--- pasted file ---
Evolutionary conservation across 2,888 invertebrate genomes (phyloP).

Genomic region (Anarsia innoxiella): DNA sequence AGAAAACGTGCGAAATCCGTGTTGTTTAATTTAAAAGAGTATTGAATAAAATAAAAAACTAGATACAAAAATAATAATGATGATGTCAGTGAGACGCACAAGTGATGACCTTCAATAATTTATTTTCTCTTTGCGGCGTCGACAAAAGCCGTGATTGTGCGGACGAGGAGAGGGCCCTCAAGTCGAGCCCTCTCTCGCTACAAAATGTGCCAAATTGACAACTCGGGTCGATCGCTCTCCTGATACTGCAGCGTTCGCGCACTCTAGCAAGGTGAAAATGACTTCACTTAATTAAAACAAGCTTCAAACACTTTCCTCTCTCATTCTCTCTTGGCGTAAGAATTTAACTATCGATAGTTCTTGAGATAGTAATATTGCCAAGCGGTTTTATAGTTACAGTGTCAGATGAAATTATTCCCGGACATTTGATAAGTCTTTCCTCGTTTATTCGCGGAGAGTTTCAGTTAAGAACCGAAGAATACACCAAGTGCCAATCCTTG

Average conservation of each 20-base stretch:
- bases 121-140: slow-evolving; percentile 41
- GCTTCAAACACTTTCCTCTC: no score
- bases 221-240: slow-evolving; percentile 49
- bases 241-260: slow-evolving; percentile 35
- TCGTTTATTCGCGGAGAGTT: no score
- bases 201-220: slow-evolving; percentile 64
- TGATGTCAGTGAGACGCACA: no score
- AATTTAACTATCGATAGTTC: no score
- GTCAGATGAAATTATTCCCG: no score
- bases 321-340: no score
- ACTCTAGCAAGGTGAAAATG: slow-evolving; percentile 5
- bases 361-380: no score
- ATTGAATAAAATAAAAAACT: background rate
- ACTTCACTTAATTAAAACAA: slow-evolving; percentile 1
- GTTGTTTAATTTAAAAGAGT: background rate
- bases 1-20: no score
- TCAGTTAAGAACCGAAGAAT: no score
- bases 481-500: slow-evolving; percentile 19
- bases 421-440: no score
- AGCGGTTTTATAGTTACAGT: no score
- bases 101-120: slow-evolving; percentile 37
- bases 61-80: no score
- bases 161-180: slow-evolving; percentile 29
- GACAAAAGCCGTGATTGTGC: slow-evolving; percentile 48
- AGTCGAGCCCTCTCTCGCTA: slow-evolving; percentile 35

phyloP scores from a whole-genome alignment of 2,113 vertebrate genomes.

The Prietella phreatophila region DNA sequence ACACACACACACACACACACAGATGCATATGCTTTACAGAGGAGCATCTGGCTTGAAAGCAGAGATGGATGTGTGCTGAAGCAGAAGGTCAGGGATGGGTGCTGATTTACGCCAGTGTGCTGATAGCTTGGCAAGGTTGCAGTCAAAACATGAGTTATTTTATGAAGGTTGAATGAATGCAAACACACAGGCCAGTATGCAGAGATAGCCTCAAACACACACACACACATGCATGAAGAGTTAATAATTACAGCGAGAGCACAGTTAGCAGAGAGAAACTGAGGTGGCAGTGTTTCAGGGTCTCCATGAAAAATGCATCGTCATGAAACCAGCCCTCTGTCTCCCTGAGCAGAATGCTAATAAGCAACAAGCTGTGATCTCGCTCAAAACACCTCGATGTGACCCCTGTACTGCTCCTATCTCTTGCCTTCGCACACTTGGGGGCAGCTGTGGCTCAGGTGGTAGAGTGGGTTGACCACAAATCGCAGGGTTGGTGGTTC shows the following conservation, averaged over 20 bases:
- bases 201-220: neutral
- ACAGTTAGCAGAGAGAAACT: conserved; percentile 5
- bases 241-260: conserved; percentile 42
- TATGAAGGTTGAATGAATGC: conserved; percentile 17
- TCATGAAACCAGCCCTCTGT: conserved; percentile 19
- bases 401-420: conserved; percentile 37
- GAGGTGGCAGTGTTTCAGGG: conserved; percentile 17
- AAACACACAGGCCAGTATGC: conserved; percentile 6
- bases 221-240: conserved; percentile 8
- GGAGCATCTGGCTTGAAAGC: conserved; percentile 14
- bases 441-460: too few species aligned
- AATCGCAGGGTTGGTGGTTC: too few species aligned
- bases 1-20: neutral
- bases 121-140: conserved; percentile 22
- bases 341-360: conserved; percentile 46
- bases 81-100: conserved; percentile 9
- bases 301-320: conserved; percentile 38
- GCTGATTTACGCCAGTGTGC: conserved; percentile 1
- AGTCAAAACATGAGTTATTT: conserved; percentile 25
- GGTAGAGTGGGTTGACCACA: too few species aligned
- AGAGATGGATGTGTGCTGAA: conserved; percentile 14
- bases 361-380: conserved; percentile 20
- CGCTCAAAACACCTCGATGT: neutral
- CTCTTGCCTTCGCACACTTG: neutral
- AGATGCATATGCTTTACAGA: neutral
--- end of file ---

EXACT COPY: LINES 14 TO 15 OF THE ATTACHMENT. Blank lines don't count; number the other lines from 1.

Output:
- ACTCTAGCAAGGTGAAAATG: slow-evolving; percentile 5
- bases 361-380: no score